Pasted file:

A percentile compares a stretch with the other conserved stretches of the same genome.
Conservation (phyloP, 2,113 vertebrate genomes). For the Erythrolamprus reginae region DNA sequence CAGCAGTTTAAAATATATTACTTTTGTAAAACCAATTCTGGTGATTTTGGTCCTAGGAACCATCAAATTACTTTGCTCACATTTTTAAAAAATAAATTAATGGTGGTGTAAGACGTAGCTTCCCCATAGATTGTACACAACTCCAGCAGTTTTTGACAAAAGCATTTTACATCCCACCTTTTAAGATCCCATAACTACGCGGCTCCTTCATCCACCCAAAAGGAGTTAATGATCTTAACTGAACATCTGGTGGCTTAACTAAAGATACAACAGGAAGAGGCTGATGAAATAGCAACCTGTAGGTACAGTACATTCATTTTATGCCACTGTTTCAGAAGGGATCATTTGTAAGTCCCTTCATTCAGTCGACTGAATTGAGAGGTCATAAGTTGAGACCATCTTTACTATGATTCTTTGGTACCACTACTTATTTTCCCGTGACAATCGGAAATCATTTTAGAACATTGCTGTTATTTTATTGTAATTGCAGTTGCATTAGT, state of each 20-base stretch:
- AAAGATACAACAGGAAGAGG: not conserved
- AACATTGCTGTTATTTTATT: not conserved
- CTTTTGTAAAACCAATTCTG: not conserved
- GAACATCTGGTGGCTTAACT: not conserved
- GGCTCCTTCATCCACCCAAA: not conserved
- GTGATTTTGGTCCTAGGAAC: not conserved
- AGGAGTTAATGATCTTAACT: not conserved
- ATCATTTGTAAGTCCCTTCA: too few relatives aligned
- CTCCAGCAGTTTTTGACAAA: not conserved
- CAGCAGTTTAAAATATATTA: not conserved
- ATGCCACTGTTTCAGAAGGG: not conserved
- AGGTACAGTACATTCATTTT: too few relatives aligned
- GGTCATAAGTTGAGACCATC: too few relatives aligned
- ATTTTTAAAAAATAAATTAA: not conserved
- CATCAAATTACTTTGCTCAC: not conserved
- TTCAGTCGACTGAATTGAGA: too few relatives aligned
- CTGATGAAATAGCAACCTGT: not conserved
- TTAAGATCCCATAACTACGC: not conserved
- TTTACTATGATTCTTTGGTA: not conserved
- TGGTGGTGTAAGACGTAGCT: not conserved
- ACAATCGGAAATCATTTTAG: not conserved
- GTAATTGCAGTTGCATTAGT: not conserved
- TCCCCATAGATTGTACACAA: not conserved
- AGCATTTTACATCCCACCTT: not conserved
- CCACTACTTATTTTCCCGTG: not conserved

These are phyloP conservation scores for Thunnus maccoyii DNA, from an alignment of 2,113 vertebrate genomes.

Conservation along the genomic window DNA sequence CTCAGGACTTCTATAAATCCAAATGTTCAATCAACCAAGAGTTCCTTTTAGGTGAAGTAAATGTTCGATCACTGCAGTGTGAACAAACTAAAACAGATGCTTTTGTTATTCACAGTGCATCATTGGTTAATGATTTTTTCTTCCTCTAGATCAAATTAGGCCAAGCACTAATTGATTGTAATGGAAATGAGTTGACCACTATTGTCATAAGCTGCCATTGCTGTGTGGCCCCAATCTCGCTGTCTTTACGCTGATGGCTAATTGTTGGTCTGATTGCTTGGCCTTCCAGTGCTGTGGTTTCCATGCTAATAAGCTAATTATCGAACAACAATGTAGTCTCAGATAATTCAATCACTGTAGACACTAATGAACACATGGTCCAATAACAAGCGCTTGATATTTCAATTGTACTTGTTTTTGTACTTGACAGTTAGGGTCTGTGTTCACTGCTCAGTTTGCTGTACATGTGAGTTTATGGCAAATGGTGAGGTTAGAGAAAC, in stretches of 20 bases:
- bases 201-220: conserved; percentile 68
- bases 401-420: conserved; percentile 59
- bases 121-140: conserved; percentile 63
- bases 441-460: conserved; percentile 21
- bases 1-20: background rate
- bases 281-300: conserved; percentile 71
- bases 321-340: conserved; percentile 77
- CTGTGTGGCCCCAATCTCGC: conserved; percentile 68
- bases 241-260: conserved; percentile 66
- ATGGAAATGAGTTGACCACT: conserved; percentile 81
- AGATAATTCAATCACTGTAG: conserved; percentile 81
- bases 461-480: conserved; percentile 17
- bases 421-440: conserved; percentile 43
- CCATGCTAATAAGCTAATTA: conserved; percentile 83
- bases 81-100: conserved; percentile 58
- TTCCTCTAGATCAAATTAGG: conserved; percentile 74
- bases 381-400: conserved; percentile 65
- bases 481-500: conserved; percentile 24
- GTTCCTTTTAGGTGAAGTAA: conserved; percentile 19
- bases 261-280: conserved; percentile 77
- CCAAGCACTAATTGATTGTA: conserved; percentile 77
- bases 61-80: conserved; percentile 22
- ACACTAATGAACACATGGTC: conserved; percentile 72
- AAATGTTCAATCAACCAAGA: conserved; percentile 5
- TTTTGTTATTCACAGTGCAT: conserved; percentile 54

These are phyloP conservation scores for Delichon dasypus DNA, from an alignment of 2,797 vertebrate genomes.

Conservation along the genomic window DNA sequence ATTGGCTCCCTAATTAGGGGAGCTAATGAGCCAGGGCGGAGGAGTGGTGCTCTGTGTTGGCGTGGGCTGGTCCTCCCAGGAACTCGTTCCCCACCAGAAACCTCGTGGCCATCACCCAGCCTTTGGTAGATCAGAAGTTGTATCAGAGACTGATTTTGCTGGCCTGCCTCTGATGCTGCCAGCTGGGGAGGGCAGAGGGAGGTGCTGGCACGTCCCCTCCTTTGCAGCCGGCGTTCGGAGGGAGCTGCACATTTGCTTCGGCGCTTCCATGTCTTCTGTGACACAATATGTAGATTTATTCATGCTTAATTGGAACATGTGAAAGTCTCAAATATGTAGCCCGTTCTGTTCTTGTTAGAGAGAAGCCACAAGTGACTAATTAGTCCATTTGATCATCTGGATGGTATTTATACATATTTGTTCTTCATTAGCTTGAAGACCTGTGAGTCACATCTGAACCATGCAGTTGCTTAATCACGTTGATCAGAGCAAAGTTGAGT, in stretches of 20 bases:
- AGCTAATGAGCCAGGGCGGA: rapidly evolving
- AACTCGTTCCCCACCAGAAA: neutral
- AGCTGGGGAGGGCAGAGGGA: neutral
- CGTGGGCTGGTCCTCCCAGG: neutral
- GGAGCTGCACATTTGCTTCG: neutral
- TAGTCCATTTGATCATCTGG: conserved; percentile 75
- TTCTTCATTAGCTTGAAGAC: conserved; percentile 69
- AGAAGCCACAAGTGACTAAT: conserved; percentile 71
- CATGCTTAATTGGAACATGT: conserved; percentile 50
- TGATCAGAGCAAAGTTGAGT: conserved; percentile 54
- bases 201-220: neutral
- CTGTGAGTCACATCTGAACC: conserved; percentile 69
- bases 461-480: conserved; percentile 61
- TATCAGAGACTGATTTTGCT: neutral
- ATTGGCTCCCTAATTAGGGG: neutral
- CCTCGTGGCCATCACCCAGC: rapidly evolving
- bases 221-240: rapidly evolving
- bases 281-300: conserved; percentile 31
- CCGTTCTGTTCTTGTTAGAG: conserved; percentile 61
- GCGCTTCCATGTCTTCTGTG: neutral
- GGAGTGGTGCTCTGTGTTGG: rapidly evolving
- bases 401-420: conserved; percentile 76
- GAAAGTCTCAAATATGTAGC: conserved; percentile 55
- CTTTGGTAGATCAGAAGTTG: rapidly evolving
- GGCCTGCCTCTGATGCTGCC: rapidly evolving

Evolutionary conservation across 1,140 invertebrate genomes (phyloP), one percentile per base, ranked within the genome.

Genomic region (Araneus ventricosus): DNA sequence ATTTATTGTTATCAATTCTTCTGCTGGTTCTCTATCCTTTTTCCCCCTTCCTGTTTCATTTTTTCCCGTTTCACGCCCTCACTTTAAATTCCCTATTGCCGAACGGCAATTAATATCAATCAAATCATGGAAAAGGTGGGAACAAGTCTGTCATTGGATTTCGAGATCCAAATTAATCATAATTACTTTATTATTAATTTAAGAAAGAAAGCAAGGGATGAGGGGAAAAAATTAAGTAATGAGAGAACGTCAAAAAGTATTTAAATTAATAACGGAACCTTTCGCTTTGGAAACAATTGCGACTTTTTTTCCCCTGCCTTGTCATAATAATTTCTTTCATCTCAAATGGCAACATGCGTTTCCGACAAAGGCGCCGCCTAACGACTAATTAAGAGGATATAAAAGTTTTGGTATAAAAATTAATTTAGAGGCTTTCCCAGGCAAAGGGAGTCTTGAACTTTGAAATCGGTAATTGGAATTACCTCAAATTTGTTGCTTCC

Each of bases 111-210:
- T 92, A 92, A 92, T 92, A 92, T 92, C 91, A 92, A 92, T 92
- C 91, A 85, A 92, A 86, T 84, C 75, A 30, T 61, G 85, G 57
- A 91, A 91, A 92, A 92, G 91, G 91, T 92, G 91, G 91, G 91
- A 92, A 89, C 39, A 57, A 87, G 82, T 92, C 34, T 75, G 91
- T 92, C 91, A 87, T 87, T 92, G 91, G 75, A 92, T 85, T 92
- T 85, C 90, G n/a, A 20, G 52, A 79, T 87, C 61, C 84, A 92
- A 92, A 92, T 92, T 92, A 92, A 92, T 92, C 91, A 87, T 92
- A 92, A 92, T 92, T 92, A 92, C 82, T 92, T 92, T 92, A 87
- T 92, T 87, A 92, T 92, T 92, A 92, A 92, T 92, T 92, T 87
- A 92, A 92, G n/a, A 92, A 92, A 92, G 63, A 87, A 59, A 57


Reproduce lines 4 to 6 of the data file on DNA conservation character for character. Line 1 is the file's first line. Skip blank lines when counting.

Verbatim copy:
- AACATTGCTGTTATTTTATT: not conserved
- CTTTTGTAAAACCAATTCTG: not conserved
- GAACATCTGGTGGCTTAACT: not conserved